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How to take the derivative of implicit functions

  1. Feb 24, 2009 #1

    Mentallic

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    I have been able to follow how to take the derivative of implicit functions, such as:

    [tex]x^2+y^2-1=0[/tex]

    Differentiating with respect to x

    [tex]2x+2y\frac{dy}{dx}=0[/tex]

    [tex]\frac{dy}{dx}=\frac{-x}{y}[/tex]

    Sure it's simple to follow, but I don't understand why the [tex]\frac{dy}{dx}[/tex] is tacked onto the end of the differentiated variable y.

    An explanation or article on the subject would be appreciated. Thanks.
     
  2. jcsd
  3. Feb 24, 2009 #2

    cristo

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    You're differentiating wrt x, so using the chain rule:

    [tex]\frac{d}{dx}(y^2)=\frac{d}{dy}(y^2)\frac{dy}{dx}=2y\frac{dy}{dx}[/tex]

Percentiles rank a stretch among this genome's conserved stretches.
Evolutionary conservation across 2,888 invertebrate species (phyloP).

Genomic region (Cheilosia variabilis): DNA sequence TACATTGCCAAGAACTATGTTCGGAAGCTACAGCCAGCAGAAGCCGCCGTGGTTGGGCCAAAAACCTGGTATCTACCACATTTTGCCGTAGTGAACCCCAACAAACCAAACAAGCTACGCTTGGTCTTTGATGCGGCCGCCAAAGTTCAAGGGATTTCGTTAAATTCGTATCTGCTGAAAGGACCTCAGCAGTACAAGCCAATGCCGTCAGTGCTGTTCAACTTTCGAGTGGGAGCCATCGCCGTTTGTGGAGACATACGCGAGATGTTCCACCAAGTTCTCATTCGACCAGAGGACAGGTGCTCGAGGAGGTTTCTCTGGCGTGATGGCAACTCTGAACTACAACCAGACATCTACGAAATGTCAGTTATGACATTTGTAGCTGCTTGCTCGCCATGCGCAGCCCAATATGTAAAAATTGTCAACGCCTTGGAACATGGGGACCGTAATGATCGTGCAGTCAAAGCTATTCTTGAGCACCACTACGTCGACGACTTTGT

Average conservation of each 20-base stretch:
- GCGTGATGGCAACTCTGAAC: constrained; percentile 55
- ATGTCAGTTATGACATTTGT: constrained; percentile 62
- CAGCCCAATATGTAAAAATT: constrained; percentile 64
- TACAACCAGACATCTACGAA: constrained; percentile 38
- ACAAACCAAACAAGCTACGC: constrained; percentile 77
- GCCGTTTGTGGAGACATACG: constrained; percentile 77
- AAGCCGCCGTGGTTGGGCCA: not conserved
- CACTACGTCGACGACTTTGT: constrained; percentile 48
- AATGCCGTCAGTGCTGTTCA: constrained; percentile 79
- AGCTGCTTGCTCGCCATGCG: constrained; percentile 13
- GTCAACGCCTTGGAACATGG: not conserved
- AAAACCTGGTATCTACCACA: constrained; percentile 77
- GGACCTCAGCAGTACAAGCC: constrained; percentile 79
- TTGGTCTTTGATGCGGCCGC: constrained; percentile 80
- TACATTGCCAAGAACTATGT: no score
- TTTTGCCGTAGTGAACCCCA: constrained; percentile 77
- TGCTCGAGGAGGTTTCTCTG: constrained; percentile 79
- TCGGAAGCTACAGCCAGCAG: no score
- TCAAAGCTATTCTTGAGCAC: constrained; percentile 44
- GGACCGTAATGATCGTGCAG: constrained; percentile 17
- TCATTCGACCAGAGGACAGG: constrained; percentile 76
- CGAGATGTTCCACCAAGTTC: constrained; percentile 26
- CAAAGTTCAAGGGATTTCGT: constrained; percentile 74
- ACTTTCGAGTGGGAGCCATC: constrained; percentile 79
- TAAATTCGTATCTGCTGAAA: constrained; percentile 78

4. Feb 24, 2009 #3

    Mentallic

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    Aha, so it's done using the chain rule. Thankyou :smile:
     
  5. Feb 24, 2009 #4

    HallsofIvy

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    It's not "tacked on", it's nailed firmly!:tongue2:
     
  6. Feb 25, 2009 #5

    Mentallic

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    haha :rofl:
    I always think 2 moves ahead, taking into consideration that separating to isolate will be necessary. Nail vs tack, I think we know the winner :wink:
     
    Last edited: Feb 25, 2009
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